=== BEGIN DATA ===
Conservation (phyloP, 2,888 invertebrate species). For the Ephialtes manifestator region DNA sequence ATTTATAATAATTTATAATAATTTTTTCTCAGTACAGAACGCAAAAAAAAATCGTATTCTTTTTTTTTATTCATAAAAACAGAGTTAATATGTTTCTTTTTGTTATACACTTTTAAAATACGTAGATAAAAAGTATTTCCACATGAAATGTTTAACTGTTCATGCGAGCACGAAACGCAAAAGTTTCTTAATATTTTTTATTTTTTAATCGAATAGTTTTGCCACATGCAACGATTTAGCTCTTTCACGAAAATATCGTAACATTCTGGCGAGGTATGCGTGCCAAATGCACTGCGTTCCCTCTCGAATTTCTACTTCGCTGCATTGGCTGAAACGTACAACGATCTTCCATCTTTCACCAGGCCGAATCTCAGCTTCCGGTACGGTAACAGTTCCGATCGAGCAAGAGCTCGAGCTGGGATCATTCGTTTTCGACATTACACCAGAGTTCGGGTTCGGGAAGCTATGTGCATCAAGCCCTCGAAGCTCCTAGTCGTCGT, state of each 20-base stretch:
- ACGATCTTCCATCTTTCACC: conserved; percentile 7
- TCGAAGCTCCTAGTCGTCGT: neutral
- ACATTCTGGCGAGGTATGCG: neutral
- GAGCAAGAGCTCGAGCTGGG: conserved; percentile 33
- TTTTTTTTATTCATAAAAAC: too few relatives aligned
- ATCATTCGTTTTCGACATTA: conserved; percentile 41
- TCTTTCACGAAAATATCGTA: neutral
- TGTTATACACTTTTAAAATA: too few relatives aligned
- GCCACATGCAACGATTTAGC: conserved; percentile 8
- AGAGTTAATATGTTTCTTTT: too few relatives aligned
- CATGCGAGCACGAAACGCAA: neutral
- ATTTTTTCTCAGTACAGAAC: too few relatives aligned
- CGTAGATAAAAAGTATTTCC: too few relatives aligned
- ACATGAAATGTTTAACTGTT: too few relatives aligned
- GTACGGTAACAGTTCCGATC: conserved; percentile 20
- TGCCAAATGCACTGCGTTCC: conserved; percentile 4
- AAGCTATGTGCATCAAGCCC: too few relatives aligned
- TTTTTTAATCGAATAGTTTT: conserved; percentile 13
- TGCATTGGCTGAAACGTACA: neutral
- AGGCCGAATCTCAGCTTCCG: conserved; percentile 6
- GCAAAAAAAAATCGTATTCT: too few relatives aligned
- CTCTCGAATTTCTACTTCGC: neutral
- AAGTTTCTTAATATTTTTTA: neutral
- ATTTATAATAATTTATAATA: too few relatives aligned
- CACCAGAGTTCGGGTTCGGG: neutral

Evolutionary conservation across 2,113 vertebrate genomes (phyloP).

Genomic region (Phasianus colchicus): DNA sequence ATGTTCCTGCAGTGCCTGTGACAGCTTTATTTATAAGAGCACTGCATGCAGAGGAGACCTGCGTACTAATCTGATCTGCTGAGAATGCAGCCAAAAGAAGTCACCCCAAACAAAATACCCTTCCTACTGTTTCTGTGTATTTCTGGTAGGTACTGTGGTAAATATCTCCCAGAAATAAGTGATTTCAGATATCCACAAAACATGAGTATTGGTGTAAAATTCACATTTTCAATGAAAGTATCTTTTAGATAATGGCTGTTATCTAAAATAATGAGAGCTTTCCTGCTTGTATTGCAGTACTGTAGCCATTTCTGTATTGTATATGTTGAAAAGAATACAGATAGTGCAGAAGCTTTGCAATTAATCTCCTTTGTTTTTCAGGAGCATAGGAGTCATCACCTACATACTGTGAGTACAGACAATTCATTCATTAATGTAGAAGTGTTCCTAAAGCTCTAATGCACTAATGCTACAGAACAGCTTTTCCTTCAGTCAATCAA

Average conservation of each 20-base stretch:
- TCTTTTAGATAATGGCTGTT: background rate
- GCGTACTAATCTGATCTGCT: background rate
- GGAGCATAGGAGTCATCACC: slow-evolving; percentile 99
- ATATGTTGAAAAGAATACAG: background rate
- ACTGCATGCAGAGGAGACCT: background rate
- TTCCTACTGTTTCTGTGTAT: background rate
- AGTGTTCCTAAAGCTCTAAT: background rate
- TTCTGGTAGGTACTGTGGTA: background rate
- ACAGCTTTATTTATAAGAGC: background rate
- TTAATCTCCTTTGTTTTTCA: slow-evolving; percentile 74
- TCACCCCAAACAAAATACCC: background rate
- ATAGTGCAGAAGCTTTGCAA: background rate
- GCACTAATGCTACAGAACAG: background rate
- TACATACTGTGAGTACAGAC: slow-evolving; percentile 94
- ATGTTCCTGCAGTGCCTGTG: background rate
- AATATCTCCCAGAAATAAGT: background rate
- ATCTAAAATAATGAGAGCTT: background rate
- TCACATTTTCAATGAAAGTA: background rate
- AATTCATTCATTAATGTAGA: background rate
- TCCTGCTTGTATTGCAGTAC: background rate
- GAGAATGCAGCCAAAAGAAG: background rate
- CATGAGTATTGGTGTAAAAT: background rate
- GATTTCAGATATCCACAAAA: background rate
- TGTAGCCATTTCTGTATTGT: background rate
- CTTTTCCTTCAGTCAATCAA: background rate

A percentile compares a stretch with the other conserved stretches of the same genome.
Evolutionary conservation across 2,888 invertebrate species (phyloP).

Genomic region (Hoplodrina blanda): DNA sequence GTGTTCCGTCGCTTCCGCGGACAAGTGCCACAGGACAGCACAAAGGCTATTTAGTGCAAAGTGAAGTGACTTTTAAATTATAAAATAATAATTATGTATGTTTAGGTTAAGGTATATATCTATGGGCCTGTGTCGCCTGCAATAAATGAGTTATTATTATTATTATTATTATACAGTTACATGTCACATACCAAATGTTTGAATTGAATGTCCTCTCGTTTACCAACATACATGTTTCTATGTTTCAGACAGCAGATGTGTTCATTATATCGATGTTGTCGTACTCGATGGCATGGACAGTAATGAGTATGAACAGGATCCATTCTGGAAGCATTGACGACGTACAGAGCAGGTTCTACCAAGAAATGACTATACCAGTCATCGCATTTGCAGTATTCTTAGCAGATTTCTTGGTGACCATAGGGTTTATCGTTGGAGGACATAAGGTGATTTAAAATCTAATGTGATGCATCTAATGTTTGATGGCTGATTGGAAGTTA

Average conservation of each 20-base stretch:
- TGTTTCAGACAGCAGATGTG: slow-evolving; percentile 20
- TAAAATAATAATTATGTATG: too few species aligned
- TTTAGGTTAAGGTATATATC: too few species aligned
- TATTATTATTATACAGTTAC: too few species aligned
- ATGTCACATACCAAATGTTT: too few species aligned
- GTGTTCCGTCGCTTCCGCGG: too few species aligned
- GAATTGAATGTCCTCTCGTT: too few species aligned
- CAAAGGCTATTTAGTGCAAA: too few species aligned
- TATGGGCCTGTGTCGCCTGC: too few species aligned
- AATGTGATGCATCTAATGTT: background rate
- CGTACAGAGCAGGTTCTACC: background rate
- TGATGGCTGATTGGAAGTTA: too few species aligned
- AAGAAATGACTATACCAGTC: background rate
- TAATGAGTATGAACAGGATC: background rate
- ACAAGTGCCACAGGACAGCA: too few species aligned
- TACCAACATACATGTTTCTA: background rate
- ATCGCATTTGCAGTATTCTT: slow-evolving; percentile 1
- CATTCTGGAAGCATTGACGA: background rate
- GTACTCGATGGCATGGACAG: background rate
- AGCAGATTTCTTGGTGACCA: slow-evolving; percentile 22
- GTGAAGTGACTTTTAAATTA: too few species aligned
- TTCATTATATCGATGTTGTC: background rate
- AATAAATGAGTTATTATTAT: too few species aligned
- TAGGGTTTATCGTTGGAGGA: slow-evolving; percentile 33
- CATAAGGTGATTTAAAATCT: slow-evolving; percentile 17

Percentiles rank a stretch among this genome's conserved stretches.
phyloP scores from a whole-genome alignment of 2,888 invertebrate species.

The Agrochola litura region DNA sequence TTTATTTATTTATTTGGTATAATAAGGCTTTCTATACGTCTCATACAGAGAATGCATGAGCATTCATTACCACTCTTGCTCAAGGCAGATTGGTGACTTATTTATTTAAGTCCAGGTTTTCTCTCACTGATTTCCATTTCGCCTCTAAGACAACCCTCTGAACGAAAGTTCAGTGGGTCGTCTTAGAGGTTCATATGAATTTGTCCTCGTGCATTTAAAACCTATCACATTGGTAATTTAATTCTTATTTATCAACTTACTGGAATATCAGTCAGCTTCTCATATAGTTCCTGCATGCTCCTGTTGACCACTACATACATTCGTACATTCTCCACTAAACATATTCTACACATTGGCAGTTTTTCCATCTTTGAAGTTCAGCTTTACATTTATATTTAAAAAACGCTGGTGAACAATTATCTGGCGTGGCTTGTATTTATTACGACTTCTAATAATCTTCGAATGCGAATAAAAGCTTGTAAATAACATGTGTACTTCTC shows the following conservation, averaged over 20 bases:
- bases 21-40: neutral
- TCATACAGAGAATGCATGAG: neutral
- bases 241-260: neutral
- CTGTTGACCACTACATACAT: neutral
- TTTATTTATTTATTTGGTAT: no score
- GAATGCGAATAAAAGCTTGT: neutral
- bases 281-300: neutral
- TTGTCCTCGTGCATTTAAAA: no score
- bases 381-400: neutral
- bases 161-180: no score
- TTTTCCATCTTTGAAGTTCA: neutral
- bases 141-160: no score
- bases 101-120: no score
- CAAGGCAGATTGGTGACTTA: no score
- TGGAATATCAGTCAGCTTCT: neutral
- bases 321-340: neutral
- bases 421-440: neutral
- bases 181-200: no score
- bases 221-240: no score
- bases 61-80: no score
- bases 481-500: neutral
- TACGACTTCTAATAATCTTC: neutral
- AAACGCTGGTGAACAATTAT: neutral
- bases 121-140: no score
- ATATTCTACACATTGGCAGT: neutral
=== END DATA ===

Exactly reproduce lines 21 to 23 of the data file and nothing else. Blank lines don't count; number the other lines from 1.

- AGGCCGAATCTCAGCTTCCG: conserved; percentile 6
- GCAAAAAAAAATCGTATTCT: too few relatives aligned
- CTCTCGAATTTCTACTTCGC: neutral